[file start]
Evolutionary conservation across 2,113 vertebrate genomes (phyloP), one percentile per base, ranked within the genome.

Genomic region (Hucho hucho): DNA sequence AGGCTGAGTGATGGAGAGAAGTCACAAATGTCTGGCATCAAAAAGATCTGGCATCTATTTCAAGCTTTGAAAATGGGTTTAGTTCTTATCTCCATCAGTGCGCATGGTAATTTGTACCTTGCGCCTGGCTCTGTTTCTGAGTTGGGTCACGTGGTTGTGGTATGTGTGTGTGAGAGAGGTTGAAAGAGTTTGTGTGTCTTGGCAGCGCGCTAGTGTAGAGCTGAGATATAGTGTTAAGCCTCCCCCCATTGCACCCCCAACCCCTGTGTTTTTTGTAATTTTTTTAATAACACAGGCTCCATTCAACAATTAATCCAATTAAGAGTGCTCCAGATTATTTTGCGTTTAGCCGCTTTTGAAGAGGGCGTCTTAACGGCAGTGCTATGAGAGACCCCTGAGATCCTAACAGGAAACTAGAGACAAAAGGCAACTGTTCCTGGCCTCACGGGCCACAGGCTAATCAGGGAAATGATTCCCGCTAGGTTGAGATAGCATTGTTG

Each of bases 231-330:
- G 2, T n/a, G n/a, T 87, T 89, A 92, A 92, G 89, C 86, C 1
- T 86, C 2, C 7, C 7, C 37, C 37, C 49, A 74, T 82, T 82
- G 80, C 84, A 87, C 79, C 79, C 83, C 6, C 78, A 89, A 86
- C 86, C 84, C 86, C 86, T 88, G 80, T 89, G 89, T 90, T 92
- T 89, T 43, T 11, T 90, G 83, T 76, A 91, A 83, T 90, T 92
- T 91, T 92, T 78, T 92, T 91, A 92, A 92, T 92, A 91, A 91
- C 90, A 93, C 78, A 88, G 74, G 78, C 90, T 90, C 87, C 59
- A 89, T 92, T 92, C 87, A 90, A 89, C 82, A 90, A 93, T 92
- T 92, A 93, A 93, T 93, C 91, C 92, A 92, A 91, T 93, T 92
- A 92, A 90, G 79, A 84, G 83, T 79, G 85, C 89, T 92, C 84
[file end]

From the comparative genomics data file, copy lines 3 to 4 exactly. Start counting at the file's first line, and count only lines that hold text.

Each of bases 231-330:
- G 2, T n/a, G n/a, T 87, T 89, A 92, A 92, G 89, C 86, C 1